“As the steak disappeared, I watched her long old ear-lobes pinken. I remembered what an endocrinologist had told me once, that after rare beef and wine, when the lobes turned red, was the time to ask favours or tell bad news. I led the conversation back to the table, and then plunged brusquely. ‘Why do you really dislike cabbage, Mrs. Davidson?'”
~ MFK Fisher, Serve It Forth
Although Fisher sets it up like a mystery, like she’s a cop from Law and Order: Criminal Intent sussing out the secret behind a crime, the answer is obvious: the smell. Mrs. Davidson continues by recounting her horror when her husband took her through a poor urban area where the air was thick with the gassy smell of cooking cabbage, an odor completely unfamiliar to the bourgeois Mrs.
Of course cabbage, a working-class food par excellence, is not alone in its smelliness. My mother, who grew up poor in NYC, would sometimes cook herself a big pot of tripe, a dish she loved as a child. I couldn’t stand the stench and would have to leave the house (dramatic, I know), whenever she made it. But such is the relationship between food and class–the poor make do with the discarded parts, the ones that smell, are tough, fatty, or sinewy and turn them into sustenance.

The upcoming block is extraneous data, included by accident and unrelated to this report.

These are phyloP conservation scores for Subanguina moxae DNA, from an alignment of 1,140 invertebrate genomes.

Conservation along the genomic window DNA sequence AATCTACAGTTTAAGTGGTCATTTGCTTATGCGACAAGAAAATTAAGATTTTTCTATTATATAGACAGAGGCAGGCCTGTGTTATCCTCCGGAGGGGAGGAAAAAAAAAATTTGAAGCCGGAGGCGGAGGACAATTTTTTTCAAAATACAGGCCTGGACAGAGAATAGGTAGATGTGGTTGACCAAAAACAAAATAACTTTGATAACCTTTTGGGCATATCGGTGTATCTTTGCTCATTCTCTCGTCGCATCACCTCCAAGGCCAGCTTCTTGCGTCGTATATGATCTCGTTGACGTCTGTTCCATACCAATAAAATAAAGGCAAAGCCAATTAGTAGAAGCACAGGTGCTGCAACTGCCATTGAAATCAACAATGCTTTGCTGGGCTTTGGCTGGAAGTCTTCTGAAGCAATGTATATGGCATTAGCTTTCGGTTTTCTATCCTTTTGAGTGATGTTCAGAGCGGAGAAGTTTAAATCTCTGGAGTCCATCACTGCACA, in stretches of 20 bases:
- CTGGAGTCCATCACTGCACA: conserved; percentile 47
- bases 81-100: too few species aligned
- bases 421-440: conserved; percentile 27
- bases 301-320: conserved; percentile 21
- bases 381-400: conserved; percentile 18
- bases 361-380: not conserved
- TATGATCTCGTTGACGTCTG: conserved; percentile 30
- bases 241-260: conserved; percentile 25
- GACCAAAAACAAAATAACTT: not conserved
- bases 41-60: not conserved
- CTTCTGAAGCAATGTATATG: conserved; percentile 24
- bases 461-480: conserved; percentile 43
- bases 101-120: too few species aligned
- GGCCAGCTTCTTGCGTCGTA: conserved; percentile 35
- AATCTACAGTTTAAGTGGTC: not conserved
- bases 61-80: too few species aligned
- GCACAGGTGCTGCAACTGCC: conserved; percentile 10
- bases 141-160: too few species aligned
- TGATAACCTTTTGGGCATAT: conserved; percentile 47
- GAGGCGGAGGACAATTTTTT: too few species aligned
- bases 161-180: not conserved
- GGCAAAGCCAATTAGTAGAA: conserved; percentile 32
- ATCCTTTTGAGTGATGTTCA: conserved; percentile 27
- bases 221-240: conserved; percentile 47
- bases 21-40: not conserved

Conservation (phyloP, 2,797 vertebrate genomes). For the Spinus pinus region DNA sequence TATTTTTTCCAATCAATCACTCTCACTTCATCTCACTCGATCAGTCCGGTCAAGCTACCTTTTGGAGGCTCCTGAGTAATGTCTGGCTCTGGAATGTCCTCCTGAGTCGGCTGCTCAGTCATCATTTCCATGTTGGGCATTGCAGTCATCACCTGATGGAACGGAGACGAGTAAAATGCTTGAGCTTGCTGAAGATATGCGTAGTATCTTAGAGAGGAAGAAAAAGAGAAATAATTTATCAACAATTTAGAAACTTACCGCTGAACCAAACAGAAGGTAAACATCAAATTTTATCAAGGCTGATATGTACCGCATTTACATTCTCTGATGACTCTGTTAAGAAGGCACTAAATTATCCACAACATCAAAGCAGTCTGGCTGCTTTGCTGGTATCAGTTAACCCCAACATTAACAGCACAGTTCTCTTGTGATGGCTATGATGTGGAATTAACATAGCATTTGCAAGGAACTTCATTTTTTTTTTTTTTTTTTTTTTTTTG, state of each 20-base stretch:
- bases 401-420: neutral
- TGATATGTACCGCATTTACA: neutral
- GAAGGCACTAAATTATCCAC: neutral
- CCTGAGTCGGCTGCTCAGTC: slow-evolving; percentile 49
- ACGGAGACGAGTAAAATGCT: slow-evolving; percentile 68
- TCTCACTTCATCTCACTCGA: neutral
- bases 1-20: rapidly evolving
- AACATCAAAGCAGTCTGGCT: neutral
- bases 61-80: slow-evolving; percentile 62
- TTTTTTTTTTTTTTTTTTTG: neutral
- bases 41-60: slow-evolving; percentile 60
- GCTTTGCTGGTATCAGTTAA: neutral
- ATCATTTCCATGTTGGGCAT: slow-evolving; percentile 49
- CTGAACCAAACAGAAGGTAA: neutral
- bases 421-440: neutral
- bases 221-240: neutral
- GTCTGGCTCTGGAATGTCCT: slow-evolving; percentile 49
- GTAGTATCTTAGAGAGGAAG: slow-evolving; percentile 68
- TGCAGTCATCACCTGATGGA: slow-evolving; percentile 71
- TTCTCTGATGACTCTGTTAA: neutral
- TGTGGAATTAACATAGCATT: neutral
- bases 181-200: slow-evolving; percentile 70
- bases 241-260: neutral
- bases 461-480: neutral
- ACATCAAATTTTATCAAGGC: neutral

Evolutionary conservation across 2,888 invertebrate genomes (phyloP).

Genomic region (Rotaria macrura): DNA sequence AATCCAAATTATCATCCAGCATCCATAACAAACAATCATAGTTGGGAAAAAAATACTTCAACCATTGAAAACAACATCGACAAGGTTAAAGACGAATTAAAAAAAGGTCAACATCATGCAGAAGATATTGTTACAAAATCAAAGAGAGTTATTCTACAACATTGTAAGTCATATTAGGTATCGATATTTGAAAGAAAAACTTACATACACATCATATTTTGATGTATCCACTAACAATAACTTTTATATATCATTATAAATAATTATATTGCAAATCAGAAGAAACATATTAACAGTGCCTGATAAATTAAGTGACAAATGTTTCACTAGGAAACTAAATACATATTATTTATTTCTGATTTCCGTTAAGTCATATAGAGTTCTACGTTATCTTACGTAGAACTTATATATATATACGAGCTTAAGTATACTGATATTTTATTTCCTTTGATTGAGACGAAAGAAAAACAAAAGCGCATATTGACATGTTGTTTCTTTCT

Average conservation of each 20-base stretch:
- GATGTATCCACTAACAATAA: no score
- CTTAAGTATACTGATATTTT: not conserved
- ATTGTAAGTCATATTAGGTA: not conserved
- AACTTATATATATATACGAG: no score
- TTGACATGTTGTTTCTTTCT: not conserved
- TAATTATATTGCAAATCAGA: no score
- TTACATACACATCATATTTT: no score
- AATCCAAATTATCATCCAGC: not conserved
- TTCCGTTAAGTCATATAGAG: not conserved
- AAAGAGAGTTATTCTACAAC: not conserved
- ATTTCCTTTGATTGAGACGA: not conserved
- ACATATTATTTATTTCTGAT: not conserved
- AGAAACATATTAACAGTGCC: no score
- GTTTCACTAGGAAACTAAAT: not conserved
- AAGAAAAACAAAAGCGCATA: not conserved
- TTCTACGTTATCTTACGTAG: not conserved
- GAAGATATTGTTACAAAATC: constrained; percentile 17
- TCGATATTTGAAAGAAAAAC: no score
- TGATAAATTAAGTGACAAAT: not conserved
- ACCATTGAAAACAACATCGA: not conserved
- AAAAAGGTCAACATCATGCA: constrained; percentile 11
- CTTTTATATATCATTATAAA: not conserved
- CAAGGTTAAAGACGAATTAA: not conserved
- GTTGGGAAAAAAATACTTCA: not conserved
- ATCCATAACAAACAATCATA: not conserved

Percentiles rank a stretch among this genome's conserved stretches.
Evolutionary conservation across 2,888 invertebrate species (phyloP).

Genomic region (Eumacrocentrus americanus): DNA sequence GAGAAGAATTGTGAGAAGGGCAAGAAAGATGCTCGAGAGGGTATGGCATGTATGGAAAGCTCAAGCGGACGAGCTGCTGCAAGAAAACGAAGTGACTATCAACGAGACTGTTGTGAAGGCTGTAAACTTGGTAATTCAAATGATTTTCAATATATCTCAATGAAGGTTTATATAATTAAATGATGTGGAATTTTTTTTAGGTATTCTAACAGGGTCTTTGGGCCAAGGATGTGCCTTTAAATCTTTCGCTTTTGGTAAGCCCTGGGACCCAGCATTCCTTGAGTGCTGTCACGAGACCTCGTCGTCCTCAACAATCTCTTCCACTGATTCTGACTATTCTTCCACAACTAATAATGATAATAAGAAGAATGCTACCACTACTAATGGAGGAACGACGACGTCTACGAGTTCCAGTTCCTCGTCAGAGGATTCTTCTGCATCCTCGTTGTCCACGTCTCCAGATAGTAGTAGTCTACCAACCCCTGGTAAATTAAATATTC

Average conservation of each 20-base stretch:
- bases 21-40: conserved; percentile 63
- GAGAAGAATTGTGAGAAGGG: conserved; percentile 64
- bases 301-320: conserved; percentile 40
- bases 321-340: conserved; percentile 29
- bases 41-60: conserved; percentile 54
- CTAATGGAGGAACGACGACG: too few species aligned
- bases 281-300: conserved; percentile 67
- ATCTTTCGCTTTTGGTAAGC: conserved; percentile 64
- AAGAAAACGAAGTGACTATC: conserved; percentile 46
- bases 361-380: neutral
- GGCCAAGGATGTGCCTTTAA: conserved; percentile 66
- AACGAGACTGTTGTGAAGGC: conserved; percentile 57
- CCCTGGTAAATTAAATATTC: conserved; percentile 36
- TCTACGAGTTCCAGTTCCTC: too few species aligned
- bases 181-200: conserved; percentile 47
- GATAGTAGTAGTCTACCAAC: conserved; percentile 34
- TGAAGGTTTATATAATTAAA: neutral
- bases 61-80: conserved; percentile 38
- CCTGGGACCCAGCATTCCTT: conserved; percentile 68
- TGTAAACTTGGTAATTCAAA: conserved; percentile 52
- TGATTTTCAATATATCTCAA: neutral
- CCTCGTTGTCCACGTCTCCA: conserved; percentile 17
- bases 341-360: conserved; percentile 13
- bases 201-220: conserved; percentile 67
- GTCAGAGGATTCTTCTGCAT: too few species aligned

While this recipe is an easy, quick, and cheap main course or side dish that uses cabbage as its star ingredient, it will not stink up your house or make your neighbors shake their fists at you through the walls.
I’ve adapted the recipe from this one by Smitten Kitchen. The original, honestly, sounded like it would be droopy, bland, and white, and while that may describe a lot of indie rock bands, it’s not what I’m looking for in dinner. Sausages and fennel are a delicious combination. Adding browned onions brings in some color and more flavor as well. When I make this again, I’ll experiment with a little garlic or some red pepper. Maybe even use chorizo. To make it for vegans, replace the butter with a vegan substitute. To make it for carnivores, use real meat. As this suggests, the possibilities are pretty endless.
Vegetarian Cabbage, Fennel, Onion & Sausage Casserole
- 1/2 small cabbage, cored and thickly shredded
- 1/2 fennel bulb, cored and thinly sliced
- 2 medium onions, thinly sliced
- 2 vegetarian italian sausages, halved and cut into pieces (or use meat!)
Preheat oven to 300. Heat oil in a pan. When hot, add onions. Let them brown on the bottom, then keep turning the over. Reduce heat so they don’t burn. You want them to get nicely browned throughout. You could also caramelize them and use those.
Bring a pot of salted water to a boil. Add fennel and cabbage to it. Cover until it has returned to a full boil. Uncover and cook for 3 minutes. Drain. Press in colander to get out as much water as possible.
Butter a square baking dish. Layer 1/3 of the cabbage fennel mixture on the bottom. Layer 1/3 of the onions above that and then 1/2 of the sausages. Sprinkle with salt and pepper and then dot with butter. Repeat the layers and end with cabbage. Cover the baking dish with parchment and then aluminum foil. Bake for 1 1/2 hours, uncover and bake for another 30 minutes. Serve with mustard on the side.